Where Does the Environmental Movement Go From Here?
It’s been three months since the election, and over that time we’ve gotten more insight into how President Trump intends to lead. For our planet and future generations, it’s not good news. He nominated a climate change denier who has sued the Environmental Protection Agency 13 times to lead the EPA, decided that the CEO of one of the largest oil companies in the world should be in charge of our foreign policy, and has moved to silence federal employees about our public lands and climate change.
Needless to say, I’ve been doing a lot of thinking about how the environmental movement can continue to make progress while defending what we’ve gained, knowing there are dozens more attacks soon coming at us.
I’ve been brushing up on my history to figure out where Conservation Colorado — and our larger movement — should go from here. One insight that has struck me deeply is from Ta-Nehisi Coates’ in-depth story about President Obama, published in The Atlantic. When Coates asked Obama whether a Trump victory diminished his optimism, Coates wrote:
…that his general optimism about the shape of American history remained unchanged. “To be optimistic about the long-term trends of the United States doesn’t mean that everything is going to go in a smooth, direct, straight line,” [Obama] said. “It goes forward sometimes, sometimes it goes back, sometimes it goes sideways, sometimes it zigs and zags.”
It struck me that the same has always been true for the environmental movement. It has zigged and zagged through times of major wins and permanent successes (such as the passage of major environmental laws in the 1970s) and times when we’ve had to fight tooth and nail just to defend earlier victories (like the presidency of George W. Bush, whose policies, as one environmentalist put it, introduced a “pervasive rot” into the federal government that has taken years to clean up).
Although we’re in for more hard times, like President Obama I remain hopeful. Having said that, hope is not a strategy. We need more. We need to examine old ways of thinking and look for new ideas. Now is the time to be nimble and expansive — let’s keep what works and make sure we adapt and grow as a community.
What does this mean, exactly?
1. We need to double down on grassroots organizing.
My deep belief that people are with us and endorse our progressive vision of the future has not been tempered, even in the slightest. There is plenty of evidence that shows this is true. Whether it’s Hillary Clinton winning the popular vote by nearly three million votes or the outpouring of civic engagement we’ve seen in rallies, calls to senate offices and much more in the last few weeks, people believe in the right to a healthy environment and want clean air, clean water, and safe places to live and raise their children.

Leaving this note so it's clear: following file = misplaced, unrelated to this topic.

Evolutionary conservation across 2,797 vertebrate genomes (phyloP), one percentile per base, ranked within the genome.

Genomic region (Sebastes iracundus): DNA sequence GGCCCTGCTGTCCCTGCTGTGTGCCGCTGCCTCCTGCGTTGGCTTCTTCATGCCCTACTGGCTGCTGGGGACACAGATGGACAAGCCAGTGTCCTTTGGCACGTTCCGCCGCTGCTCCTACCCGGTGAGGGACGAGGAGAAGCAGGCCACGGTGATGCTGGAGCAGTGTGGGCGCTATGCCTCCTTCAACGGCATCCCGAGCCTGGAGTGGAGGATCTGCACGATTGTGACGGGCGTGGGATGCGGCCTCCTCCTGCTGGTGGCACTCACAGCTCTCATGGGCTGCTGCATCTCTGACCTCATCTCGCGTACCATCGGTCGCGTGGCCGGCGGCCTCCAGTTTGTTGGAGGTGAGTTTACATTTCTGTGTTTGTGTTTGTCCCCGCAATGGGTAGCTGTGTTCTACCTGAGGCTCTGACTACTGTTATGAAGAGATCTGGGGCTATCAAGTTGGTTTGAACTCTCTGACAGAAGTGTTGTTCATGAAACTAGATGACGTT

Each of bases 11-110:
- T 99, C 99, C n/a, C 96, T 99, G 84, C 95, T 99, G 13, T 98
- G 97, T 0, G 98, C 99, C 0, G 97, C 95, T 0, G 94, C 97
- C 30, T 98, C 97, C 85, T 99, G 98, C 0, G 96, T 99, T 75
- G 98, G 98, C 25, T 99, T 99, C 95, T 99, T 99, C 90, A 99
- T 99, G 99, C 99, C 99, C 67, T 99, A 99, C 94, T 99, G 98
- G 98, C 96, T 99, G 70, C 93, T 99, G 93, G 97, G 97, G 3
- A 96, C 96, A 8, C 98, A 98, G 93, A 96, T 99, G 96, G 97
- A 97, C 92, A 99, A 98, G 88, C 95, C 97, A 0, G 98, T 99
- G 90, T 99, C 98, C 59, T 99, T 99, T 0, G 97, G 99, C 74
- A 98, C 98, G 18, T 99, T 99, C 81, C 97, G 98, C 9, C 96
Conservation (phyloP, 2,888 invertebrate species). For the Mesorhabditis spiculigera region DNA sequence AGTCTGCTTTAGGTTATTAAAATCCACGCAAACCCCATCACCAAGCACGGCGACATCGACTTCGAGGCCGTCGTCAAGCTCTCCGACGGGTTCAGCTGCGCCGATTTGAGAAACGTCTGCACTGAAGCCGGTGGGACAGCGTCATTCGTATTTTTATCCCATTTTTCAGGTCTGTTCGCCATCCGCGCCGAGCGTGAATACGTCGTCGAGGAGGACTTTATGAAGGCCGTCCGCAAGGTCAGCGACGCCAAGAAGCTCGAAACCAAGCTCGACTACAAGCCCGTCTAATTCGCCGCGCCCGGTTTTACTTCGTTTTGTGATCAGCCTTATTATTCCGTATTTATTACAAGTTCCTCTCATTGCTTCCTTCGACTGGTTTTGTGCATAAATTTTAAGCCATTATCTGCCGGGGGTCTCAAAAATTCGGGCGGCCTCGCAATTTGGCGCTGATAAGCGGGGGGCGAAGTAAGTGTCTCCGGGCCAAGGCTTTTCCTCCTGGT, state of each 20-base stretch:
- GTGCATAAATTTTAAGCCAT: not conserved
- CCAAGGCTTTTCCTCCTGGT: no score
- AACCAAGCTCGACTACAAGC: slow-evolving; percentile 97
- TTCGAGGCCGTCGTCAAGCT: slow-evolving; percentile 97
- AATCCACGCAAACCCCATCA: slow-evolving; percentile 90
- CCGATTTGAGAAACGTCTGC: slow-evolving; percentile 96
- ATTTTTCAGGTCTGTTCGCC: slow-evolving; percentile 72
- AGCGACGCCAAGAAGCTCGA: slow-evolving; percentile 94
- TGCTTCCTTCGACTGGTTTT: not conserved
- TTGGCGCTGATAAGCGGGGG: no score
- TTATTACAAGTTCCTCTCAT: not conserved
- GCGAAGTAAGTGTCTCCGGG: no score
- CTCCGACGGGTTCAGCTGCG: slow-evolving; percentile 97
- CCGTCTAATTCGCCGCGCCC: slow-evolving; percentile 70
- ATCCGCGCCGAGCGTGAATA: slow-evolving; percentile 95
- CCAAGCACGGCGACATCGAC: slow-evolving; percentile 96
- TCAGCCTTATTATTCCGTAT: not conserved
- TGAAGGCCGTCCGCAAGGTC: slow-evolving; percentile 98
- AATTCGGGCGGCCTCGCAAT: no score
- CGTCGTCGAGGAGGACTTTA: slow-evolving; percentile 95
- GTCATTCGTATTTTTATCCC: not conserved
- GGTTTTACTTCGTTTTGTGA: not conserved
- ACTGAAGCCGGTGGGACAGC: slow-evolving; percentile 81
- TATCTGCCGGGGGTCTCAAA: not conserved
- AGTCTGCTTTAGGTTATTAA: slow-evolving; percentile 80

We must organize more in order to reach more people. This is especially important when talking to the people who are most affected by pollution and environmental problems; namely, low-income and minority populations. These same communities are often disenfranchised and have historically been neglected in policy making decisions. We need to do a better job of listening before jumping to policy solutions. We also need to put more organizational time, people, and money into these communities. And I’d hope we put real muscle into the solutions they ask for.
2. We must talk about things differently.
I hold Saul Alinsky, the father of modern community organizing, in very high regard, and he wrote: “To get anywhere you’ve got to know how to communicate.” Isn’t that the truth in the new American order!
Trump connected with Americans who feel left behind on a visceral, almost tribal level. We cannot just blame things on individual candidates or ad hoc issues. The bottom line is that we aren’t talking about issues in a way that connect with rural Coloradans often enough.
I also believe we rely too much on policy and statistics versus emotional, gut-level reactions. For example, Hillary Clinton had a multi-step plan to assist coal country, while Donald Trump’s plan was to “bring back jobs.” Trump won coal country.
We must talk about the environment in a way that connects with people. As President Obama said about Saul Alinsky, “[he] understated the degree to which people’s hopes and dreams and their ideals and their values were just as important in organizing as people’s self-interest.” We must embrace this.
3. We must try new and creative strategies and tactics.
Now is the time for creativity. People are marching in the streets and overwhelming politicians’ phone lines. That is wonderful and exciting. We need to foster and build on that momentum. We should think of all of the tactics at our disposal, whether that is engaging in nonviolent civil disobedience, showing up at senators’ offices, hiring more lawyers, working in different venues, partnering with different groups, or being more multidisciplinary in our coalition efforts.
I’m still questioning, listening, and working to figure out how we will move forward, stronger and more unified than ever, to fight for our environment and our communities. Increasingly, I’ve come to believe this won’t be separate from other movements, and that our strength lies in the ways different movements overlap. Protecting the environment goes hand-in-hand with other battles that will be happening, like opposing the border wall idea that hurts the communities and families we work with while also destroying fragile habitats and ecosystems in the American southwest.
The future I see for Colorado is full of possibility. We have a motivated community that is ready to stand up for the right to clean air and water, public lands, and climate action. We’re ready to fight tooth-and-nail for the things that matter most — and our environment is one of them.